But his present job was just a stop gap – a way of earning enough money to support himself whilst he embarked on the illustrious career he had planned. Between reports on the latest happenings in the London theatre scene and art galleries he was writing his first novel – a cutting edge exposure of everything that was wrong with society. Mr Dale would be proud.
So it was with a light heart that he threaded his way through the evening crowds of office workers hurrying home and tourists making their way back to their hotels. He was heading towards a small art gallery near Trafalgar Square which was presently exhibiting a variety of obscure young artists. This evening it was hosting a small welcoming party for a few elite clients and, of course, the press.
And so it was without a thought other than a vague hope that he might find something truly original to write about, that he found himself suddenly catapulted into his real life. And it was not the one he was expecting at all.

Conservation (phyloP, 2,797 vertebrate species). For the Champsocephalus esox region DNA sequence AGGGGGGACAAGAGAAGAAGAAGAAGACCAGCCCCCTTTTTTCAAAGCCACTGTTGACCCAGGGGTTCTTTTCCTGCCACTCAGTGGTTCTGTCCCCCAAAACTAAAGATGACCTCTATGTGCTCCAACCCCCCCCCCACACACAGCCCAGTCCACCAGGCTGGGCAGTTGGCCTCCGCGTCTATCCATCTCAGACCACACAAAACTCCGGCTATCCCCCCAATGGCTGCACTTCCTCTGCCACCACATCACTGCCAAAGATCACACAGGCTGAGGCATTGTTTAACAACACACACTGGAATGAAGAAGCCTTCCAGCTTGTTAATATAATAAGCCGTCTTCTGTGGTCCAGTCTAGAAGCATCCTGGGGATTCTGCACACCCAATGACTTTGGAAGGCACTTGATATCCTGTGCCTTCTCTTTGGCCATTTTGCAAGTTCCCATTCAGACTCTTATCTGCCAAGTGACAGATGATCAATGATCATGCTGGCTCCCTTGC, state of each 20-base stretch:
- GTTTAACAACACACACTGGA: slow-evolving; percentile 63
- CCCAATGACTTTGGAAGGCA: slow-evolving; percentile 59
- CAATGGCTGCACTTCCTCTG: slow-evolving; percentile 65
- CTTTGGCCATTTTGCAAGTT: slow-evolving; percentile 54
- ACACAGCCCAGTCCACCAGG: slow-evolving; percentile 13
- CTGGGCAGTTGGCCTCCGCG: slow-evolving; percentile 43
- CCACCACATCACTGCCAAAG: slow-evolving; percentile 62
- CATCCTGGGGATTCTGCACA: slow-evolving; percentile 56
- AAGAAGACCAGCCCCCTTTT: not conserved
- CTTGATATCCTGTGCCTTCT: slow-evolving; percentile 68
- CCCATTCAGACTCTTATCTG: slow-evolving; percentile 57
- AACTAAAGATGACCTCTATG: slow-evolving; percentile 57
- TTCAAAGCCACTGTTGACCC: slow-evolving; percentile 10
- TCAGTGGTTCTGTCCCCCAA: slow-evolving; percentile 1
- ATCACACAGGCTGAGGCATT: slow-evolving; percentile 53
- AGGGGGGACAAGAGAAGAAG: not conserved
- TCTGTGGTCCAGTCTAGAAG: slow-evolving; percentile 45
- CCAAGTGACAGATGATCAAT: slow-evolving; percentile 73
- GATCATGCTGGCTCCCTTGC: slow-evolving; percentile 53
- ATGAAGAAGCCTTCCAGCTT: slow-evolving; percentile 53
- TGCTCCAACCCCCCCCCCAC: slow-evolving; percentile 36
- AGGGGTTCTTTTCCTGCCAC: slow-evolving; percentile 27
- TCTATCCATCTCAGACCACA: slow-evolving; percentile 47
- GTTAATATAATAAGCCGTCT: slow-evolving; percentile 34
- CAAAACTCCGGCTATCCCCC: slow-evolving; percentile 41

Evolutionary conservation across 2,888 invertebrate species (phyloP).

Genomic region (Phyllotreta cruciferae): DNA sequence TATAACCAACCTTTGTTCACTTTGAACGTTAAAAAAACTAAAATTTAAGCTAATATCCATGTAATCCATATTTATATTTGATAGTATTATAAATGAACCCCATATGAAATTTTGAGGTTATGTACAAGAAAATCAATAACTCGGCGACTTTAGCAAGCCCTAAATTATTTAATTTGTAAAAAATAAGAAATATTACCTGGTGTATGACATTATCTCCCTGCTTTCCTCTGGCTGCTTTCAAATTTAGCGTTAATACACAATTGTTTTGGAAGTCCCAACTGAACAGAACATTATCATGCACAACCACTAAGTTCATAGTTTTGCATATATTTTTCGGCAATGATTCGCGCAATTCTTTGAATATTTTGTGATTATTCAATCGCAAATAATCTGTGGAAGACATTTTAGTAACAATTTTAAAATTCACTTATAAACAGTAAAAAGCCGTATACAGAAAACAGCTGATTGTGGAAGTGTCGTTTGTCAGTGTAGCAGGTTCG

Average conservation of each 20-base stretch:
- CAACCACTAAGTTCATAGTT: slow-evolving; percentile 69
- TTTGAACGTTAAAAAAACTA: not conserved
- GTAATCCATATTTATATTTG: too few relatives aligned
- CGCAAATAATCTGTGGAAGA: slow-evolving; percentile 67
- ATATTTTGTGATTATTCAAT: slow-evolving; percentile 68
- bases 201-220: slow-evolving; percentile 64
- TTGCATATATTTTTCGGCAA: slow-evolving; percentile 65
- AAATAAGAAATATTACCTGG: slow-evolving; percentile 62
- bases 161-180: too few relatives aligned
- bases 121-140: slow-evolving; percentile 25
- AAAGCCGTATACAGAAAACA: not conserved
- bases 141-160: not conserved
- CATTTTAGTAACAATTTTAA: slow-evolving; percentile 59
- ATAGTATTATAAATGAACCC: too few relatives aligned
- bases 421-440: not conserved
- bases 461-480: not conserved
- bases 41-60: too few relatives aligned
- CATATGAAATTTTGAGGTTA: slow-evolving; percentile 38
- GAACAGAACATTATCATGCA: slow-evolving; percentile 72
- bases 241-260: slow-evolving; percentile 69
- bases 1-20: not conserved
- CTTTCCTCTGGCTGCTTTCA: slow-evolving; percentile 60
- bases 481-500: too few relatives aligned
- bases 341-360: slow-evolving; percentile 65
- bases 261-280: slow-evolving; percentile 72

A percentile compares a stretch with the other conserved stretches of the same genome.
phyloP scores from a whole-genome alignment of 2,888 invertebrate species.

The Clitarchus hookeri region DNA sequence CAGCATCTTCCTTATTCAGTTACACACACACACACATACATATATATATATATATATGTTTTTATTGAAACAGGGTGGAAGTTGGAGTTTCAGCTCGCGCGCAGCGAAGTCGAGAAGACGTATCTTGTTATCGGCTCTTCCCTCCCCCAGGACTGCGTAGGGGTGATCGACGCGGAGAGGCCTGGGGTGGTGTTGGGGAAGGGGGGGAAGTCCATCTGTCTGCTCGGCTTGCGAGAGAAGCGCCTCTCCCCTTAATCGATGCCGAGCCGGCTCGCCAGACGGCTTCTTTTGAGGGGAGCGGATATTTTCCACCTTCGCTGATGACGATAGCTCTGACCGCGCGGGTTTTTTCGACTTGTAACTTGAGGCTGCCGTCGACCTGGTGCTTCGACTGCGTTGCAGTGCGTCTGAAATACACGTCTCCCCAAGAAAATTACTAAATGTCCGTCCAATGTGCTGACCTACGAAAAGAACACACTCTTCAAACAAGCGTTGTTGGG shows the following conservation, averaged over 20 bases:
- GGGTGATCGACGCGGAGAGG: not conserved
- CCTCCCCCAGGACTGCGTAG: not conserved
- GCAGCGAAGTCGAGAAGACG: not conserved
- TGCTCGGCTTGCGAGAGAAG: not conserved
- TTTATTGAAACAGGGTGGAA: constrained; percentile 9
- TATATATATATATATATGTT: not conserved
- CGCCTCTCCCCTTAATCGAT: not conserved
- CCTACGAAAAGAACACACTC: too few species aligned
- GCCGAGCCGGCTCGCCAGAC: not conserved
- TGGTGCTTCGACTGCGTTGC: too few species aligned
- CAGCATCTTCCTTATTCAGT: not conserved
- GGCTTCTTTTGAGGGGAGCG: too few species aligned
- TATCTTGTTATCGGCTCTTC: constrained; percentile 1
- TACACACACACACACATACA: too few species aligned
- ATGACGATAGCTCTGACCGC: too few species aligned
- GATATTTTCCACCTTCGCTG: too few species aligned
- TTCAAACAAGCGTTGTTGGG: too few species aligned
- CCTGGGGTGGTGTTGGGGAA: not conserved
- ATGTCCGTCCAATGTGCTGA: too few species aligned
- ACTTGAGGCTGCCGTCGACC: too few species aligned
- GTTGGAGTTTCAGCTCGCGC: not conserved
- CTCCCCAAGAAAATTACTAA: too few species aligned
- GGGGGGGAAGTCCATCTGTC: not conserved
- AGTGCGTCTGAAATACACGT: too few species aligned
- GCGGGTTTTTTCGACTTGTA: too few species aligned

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There is an ancient Chinese curse – May you live in interesting times.
This is the story of little people - ordinary people like you and me - who suddenly find themselves living in very interesting and dangerous times indeed, and who intend to survive.
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Jenny Twist was born in York and brought up in the West Yorkshire mill town of Heckmondwike, the eldest grandchild of a huge extended family.
She left school at fifteen and went to work in an asbestos factory. After working in various jobs, including bacon-packer and escapologist’s assistant (she was The Lovely Tanya), she returned to full-time education and did a BA in history, at Manchester and post-graduate studies at Oxford.
She stayed in Oxford working as a recruitment consultant for many years and it was there that she met and married her husband, Vic.
In 2001 they retired and moved to Southern Spain where they live with their rather eccentric dogs and cat. Besides writing, she enjoys reading, knitting and attempting to do fiendishly difficult logic puzzles.
Since moving to Spain she has written four novels and numerous short stories.
In July 2018 she was awarded the coveted TOP FEMALE AUTHOR award in Fantasy/Horror/Paranormal/Science Fiction by The Authors Show.
Social Media Links:
Facebook Author Page
Goodreads Author Page
Amazon Author Page
Twitter: https://twitter.com/#!/JennyTwist1 @JennyTwist1